You worked tirelessly to create your original artwork, now you must consider the business side of your art -- creating a brand. Brand your art with a trademark, a unique identifier that separates you and your artwork from other artists and their work. In the U.S., you get trademark rights by use in commerce, not registration. However, trademark registration has several legal advantages, including exclusive rights of use and the right to sue.
Create a trademark. Under U.S. trademark law, a trademark is a word, phrase, symbol or design that identifies a product and its source. Your artwork is the product and you, the artist, are the source. Your real name is probably not unique, but consider using your initials written in a particular design like a monogram, or create a pseudonym. Alternatively, create a logo or symbol to identify your art like the Nike swoosh identifies Nike products.
Read More: How to Trademark an Idea
Conduct a trademark search. To get rights in a mark, U.S. laws require you to actually use your mark in commerce and have it associated with you in consumers' minds. Search the U.S. Patent and Trademark Office registered trademark database for availability. You do not want to use a mark and build a following only to discover your mark belongs to someone else, which could be legally, and therefore financially, disastrous. You could even be prevented from selling art you’ve already created that bears the trademark in question.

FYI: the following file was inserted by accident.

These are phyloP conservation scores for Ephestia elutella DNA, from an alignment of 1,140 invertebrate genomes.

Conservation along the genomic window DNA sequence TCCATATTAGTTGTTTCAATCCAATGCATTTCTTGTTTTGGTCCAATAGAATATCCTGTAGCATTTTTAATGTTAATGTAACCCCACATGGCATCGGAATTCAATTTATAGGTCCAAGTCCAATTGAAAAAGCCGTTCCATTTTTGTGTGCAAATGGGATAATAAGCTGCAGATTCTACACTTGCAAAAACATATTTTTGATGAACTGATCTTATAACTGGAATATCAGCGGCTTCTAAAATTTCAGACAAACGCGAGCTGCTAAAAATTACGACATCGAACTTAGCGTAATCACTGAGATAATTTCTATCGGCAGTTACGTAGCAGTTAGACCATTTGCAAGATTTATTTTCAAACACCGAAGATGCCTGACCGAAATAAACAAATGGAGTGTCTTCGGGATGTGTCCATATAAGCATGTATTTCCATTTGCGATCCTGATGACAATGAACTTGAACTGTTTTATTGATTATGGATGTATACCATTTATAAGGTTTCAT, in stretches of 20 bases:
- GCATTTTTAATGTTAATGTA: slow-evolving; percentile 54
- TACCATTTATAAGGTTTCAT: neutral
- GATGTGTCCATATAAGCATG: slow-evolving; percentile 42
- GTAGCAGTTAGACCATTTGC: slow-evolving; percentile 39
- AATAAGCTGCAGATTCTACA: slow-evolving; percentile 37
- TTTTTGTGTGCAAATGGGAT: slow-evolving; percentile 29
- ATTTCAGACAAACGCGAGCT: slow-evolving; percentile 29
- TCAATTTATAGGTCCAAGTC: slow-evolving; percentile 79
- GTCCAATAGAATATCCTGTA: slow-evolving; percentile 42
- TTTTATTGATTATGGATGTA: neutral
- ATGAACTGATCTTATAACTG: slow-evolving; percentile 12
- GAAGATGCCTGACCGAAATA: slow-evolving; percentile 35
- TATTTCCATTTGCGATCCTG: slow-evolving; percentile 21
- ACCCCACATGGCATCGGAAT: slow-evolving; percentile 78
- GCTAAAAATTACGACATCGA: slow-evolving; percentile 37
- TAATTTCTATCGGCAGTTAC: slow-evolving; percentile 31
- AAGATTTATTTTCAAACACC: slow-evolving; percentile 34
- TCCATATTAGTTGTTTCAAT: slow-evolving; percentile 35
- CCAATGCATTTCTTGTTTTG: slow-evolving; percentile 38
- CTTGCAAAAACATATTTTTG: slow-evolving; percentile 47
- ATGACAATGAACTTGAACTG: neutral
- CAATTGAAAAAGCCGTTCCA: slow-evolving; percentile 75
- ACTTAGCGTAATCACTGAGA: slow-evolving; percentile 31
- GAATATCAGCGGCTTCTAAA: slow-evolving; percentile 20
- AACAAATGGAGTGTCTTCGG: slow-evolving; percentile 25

Conduct a “use” search. Beyond a trademark search, a “use” search can be performed by a trademark search company for a higher fee. In the U.S., trademarks are based on commercial use, not registration. Accordingly, use of your trademark could violate another’s rights even if he never applied to register the trademark.
Register your trademark. The USPTO recommends that you file your application electronically through its Trademark Electronic Application System. You can upload or generate an image of your mark through TEAS and pay your filing fee. The TEAS Plus application has a lower filing fee, but stricter requirements. If you do not have Internet access, you can access TEAS at any USPTO Resource Center. To obtain a paper application, call the USPTO Trademark Assistance Center.
Your trademark may not be identical to another or confusingly similar in name or context.
If you have not yet used your mark in commerce, but intend to use it in the future, you must file under the “intent to use” basis, which will require filing an additional form and fees.
You can use the “TM” designation to provide public notice of your claim of ownership of the mark, regardless of whether you have filed an application with the USPTO. If your real name is available and already associated with your artwork in the public’s mind, you may be able to trademark it.
Based in the Washington, D.C. area, Angela Floyd is an intellectual property, consumer and business law attorney. Floyd holds a Juris Doctor from Georgetown University Law Center as well as a Master of Arts in English and political science from Case Western Reserve University.